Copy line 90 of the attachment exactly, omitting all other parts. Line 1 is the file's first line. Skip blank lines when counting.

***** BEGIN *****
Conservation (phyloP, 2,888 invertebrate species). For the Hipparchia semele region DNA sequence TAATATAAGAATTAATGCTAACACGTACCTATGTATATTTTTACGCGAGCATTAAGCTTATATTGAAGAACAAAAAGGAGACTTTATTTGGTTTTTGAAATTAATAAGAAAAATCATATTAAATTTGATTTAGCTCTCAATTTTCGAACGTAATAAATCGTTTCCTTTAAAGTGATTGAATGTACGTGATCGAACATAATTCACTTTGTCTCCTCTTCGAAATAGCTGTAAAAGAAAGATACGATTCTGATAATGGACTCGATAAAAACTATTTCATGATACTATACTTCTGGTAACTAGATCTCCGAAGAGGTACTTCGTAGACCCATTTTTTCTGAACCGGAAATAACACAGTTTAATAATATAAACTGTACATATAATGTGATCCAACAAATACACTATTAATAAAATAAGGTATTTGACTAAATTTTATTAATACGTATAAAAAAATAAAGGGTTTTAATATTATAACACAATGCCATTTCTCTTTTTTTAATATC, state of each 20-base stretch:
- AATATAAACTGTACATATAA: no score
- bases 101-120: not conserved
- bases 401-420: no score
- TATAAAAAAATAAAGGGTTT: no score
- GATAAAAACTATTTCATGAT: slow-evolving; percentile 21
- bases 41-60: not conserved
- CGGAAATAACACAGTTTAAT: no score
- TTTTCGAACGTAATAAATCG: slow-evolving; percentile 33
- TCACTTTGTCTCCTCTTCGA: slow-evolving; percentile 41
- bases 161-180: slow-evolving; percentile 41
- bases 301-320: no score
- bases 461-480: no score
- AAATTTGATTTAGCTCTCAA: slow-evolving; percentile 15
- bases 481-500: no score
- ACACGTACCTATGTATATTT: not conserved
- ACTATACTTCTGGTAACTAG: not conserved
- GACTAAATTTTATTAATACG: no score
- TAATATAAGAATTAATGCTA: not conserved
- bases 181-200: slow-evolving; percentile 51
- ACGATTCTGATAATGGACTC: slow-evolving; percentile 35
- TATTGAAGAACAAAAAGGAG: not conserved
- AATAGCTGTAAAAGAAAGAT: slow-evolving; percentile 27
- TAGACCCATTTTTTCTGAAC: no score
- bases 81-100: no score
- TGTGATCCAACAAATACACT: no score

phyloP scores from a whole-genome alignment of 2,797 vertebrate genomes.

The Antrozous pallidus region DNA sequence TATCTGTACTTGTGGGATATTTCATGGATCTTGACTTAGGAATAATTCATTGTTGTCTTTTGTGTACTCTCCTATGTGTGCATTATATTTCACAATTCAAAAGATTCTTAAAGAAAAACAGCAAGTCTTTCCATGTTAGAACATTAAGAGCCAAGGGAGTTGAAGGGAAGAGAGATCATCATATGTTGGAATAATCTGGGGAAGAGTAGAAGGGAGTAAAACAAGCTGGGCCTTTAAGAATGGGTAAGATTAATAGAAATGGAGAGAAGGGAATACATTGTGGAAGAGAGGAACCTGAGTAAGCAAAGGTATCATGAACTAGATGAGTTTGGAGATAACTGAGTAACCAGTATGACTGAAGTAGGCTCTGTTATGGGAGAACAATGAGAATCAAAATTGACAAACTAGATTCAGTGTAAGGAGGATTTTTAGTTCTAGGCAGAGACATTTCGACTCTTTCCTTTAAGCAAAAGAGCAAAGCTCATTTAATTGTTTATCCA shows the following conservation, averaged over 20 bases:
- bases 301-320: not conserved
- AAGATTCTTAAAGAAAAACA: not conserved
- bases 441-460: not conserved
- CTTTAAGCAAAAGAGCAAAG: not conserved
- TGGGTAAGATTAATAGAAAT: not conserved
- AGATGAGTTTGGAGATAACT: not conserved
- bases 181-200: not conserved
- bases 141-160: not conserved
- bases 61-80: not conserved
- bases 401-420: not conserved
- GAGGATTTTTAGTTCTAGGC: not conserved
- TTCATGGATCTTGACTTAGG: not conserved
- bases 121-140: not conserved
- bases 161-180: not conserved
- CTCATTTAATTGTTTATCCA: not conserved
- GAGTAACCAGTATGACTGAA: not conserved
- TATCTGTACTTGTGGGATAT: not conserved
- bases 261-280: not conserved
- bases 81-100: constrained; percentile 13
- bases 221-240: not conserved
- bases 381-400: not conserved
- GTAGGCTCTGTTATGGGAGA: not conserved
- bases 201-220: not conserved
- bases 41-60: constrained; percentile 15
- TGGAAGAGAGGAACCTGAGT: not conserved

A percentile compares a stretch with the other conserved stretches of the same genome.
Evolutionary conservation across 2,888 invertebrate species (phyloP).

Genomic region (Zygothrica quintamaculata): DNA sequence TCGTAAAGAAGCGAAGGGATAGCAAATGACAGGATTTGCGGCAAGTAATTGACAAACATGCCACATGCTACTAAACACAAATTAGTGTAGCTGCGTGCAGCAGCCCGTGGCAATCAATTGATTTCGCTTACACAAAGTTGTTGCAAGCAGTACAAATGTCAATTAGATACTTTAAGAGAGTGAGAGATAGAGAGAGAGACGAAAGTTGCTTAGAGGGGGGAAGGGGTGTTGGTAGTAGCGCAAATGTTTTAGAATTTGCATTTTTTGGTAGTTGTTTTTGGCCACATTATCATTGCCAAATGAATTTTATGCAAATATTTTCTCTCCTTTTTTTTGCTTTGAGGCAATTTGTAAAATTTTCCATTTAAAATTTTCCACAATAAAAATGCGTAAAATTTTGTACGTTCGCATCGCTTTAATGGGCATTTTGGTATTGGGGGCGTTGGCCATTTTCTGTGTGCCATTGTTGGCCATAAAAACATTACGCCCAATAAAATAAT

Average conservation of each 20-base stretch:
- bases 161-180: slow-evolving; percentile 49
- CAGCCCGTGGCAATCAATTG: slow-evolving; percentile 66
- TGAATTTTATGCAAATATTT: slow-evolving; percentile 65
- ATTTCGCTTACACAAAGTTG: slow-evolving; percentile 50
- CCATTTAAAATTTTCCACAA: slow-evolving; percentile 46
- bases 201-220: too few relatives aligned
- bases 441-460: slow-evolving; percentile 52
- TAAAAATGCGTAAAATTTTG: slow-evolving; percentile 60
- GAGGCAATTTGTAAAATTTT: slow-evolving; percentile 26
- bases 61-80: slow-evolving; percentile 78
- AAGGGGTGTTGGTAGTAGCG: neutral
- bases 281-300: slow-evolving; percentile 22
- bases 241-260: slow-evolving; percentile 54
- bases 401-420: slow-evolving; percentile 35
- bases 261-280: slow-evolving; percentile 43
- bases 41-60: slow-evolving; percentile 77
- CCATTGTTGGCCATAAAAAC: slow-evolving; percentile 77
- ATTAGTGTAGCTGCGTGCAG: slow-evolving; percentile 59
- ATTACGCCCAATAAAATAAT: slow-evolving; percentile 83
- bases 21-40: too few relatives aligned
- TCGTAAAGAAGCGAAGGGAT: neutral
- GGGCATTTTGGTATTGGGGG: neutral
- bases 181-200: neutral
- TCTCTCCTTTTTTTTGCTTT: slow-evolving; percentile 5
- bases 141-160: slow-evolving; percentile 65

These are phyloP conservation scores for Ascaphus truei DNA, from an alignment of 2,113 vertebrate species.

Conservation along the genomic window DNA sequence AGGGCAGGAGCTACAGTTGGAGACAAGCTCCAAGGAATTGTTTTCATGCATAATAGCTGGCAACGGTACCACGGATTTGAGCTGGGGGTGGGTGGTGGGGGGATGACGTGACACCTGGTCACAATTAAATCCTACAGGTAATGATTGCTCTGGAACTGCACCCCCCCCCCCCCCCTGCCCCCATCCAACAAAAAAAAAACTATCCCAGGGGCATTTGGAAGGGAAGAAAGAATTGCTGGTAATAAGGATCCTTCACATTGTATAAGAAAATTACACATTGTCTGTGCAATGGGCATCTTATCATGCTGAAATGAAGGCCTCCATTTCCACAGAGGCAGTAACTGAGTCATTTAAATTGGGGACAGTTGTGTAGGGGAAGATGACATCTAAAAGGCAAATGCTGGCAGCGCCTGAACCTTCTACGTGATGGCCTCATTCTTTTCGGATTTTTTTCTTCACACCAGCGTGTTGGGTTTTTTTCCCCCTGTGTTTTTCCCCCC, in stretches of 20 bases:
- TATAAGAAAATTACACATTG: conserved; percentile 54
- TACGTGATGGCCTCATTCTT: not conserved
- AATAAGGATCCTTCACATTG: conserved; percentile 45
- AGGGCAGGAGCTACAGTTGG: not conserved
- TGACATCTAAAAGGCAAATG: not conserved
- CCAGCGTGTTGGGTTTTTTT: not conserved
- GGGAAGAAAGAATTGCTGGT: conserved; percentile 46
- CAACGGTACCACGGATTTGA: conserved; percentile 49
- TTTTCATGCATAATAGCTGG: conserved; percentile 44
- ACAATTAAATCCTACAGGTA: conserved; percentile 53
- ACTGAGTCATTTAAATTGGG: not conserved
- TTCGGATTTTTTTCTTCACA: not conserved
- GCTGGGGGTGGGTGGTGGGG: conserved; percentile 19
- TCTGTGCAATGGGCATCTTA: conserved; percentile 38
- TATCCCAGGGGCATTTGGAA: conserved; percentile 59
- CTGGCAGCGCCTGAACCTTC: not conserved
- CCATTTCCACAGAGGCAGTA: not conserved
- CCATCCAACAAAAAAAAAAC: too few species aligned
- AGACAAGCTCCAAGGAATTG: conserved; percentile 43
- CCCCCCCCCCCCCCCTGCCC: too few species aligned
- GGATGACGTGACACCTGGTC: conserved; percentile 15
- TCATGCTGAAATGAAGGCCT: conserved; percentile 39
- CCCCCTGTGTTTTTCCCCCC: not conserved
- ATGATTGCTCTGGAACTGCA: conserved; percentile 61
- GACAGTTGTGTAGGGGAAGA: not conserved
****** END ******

- CCAGCGTGTTGGGTTTTTTT: not conserved